This invention provides a method for using an EMAT to determine the resonant frequencies of a cylindrical object.

This invention also provides a method for using an EMAT to determine the resonant frequency of a cylindrical object for axial shear vibrations, torsional vibrations, radial vibrations, or plain strain mode vibrations.

This invention further provides methods for using an EMAT to measuring physical properties of cylindrical objects.

This invention further provides a method for using an EMAT to determine the radial depth from the exterior surface of a cylindrical object at which physical properties of the material of the cylindrical object undergo a change.

This invention also provides a method for using an EMAT to determine the magnitude of a load placed on a cylindrical object.

This invention further provides a method for using an EMAT to determine the texture or grain orientation of the material forming a cylindrical object.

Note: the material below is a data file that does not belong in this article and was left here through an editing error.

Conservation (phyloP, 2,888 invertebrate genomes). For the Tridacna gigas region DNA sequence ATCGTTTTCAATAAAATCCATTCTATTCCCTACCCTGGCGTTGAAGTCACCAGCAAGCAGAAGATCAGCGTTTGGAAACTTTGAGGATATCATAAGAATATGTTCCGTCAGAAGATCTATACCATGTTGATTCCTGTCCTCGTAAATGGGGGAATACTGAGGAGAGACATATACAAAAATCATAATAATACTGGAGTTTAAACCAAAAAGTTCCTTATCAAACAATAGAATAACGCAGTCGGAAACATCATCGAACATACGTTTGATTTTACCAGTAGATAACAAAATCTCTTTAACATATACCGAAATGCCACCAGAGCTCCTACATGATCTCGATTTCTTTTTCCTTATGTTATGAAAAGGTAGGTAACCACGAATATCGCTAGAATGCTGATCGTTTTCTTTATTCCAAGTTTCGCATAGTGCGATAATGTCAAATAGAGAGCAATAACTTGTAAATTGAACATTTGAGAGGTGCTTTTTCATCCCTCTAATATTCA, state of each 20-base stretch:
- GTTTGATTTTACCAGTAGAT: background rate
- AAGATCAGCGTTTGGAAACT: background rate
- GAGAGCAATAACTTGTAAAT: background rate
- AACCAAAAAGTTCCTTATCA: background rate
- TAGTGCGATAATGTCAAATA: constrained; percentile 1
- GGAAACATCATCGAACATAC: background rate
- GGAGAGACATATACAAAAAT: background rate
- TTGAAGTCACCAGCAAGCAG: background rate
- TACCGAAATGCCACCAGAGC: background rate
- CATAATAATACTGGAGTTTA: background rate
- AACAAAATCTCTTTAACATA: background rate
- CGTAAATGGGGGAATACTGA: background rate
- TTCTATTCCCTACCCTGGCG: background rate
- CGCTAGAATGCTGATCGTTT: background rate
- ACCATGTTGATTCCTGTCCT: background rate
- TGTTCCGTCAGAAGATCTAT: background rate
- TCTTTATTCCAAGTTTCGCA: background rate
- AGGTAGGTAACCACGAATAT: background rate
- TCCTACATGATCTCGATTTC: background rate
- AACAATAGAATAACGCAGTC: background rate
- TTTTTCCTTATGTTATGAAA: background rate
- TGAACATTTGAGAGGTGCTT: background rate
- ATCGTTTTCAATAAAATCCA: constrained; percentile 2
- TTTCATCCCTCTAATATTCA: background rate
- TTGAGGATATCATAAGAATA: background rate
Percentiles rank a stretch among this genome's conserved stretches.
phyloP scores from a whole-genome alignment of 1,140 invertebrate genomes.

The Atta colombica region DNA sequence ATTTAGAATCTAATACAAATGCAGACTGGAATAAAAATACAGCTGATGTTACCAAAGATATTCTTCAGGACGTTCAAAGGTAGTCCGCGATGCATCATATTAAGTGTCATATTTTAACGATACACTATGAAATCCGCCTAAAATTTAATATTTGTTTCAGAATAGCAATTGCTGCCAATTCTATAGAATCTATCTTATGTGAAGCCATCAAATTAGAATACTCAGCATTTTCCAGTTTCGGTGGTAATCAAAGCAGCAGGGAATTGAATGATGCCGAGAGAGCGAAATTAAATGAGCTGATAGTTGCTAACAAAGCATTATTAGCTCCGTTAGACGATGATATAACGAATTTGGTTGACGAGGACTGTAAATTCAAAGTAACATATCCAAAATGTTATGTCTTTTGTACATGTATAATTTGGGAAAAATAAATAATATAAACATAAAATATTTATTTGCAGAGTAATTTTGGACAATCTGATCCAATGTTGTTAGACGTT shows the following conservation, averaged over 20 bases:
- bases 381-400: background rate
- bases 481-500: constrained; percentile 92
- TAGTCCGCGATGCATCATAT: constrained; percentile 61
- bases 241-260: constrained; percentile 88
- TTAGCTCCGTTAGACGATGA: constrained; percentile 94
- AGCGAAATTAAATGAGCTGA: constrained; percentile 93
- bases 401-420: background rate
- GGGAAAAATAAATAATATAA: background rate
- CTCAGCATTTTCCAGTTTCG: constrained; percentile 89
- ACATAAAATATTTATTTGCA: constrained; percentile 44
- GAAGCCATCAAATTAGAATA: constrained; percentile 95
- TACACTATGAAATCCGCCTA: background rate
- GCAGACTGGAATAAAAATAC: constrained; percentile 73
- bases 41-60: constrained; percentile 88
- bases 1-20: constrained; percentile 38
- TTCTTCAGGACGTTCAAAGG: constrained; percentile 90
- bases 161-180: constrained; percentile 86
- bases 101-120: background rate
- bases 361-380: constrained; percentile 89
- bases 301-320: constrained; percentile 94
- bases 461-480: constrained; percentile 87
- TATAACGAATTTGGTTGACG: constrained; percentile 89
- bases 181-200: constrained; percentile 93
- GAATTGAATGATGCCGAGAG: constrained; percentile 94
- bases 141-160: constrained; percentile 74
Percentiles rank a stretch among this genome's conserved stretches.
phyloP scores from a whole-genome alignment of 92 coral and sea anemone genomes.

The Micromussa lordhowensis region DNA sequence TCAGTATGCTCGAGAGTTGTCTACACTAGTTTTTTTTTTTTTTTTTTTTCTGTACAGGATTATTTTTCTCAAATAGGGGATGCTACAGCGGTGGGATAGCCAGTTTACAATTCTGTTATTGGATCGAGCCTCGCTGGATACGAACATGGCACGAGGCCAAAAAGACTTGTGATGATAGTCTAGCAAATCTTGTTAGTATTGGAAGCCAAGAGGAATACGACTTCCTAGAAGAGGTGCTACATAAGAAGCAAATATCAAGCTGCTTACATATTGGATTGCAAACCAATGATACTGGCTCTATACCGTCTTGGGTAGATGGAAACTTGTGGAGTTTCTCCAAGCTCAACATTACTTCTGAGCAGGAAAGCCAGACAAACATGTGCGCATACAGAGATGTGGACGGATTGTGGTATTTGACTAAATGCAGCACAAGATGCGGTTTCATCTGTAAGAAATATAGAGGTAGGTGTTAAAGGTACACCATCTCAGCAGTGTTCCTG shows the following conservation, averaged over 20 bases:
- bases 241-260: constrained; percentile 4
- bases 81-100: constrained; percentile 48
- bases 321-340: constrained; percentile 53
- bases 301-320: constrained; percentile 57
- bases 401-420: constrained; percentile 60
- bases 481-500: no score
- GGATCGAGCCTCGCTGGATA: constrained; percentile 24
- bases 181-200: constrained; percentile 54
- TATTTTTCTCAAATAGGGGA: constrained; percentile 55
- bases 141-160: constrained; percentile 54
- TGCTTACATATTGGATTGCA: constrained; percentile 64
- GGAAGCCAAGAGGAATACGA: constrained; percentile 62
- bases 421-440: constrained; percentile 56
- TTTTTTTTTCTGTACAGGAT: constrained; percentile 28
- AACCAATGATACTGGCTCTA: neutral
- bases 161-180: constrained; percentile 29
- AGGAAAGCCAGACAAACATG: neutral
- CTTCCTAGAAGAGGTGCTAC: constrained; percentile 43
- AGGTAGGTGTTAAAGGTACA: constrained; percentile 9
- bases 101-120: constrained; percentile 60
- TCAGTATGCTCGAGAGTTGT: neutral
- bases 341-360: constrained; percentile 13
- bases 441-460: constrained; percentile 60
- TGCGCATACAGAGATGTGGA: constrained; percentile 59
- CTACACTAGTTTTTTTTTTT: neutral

These and other objects and advantages of the present invention will become apparent from the following detailed description of preferred embodiments when taken in conjunction with the accompanying drawings.

BRIEF DESCRIPTION OF THE DRAWINGS

The invention will be described in detail with the reference to the following figures wherein like elements bear like reference numerals and wherein:

FIG. 1 is a sectional view of an electromagnetic acoustic transducer for exciting torsional vibrations in a cylindrical object;

FIG. 2 is a sectional view of an electromagnetic acoustic transducer for exciting axial shear vibrations in a cylindrical object;